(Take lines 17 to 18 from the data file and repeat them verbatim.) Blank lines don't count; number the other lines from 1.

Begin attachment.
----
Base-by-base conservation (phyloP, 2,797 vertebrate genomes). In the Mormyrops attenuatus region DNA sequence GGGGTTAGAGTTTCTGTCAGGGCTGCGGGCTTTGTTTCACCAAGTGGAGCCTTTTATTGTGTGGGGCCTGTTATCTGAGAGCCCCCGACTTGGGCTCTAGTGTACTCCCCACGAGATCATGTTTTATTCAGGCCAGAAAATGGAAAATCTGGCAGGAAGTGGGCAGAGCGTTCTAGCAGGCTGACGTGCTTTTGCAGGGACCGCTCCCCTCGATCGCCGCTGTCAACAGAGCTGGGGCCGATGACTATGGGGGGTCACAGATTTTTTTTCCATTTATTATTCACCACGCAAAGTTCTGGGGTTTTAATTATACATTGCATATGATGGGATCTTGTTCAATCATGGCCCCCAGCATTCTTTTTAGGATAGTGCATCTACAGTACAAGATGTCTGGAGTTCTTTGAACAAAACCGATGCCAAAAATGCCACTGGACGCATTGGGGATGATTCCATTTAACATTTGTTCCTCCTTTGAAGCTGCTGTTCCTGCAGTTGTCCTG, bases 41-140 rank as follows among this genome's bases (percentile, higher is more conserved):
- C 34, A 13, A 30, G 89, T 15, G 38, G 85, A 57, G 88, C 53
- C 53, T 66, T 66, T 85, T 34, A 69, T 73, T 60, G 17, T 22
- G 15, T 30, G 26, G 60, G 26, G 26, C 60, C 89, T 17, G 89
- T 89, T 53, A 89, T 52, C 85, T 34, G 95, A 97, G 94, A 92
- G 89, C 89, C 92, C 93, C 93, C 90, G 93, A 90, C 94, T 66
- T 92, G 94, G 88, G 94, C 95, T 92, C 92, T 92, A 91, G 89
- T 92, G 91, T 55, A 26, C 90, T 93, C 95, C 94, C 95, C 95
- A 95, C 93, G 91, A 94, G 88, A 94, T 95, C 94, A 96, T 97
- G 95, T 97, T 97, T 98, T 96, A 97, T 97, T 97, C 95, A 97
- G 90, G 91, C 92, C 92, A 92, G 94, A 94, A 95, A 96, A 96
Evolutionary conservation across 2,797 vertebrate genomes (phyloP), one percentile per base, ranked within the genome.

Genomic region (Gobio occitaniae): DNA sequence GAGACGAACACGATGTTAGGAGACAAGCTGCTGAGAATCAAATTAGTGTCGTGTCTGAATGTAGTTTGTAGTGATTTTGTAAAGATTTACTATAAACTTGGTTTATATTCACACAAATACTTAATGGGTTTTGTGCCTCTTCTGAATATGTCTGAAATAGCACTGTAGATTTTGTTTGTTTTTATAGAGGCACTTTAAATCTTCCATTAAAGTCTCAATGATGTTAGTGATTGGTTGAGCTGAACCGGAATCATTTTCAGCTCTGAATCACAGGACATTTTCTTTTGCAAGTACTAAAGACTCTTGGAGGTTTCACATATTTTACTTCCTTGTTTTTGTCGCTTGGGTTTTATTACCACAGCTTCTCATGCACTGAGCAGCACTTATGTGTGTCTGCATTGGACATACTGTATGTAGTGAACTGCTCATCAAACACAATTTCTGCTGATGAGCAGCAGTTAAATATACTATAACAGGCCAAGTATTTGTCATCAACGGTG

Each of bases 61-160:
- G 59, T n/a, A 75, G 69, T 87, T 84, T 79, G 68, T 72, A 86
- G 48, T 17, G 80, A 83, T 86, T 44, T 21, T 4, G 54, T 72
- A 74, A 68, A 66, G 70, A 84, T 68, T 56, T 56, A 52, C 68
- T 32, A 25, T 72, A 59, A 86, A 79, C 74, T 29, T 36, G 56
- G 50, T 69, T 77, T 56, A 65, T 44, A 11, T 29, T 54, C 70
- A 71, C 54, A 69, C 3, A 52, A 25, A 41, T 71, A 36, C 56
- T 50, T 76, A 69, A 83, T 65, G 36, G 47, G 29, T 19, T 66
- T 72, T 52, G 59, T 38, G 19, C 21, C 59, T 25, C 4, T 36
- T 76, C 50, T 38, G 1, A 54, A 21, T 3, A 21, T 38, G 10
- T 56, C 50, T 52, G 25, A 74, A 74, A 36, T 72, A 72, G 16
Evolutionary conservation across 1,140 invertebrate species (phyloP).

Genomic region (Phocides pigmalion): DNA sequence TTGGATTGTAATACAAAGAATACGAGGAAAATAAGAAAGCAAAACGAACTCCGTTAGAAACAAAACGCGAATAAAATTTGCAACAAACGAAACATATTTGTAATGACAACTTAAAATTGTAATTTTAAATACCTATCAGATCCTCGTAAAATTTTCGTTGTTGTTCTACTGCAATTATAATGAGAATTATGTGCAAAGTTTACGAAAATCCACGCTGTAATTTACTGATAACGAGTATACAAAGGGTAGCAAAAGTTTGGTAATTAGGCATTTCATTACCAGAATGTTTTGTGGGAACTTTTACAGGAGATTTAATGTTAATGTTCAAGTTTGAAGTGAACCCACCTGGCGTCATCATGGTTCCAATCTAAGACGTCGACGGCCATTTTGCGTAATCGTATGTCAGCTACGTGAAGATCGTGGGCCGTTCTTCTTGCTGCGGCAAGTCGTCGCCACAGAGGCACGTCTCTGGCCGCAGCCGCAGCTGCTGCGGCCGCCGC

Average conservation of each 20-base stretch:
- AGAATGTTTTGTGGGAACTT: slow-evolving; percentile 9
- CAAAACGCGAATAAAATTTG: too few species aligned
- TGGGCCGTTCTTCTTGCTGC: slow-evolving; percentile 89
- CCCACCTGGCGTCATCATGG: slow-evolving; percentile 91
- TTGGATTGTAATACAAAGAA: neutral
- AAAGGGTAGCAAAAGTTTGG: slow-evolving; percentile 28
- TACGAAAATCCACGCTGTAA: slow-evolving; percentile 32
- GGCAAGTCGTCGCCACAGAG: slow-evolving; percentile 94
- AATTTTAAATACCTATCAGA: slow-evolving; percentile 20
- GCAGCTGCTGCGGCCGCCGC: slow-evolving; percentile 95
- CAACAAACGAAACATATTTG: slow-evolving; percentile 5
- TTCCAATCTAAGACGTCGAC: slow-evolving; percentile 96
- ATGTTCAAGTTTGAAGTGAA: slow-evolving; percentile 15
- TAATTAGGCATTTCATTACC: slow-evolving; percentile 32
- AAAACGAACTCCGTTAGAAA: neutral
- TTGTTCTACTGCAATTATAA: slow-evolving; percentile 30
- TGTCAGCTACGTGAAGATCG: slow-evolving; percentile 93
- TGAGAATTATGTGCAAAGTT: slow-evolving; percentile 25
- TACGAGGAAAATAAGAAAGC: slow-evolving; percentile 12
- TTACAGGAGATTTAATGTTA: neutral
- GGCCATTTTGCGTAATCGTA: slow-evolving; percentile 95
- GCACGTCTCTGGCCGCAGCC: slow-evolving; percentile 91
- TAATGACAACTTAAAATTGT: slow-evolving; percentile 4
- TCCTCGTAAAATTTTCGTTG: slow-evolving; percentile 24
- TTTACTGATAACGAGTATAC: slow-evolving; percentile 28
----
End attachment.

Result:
- A 74, A 68, A 66, G 70, A 84, T 68, T 56, T 56, A 52, C 68
- T 32, A 25, T 72, A 59, A 86, A 79, C 74, T 29, T 36, G 56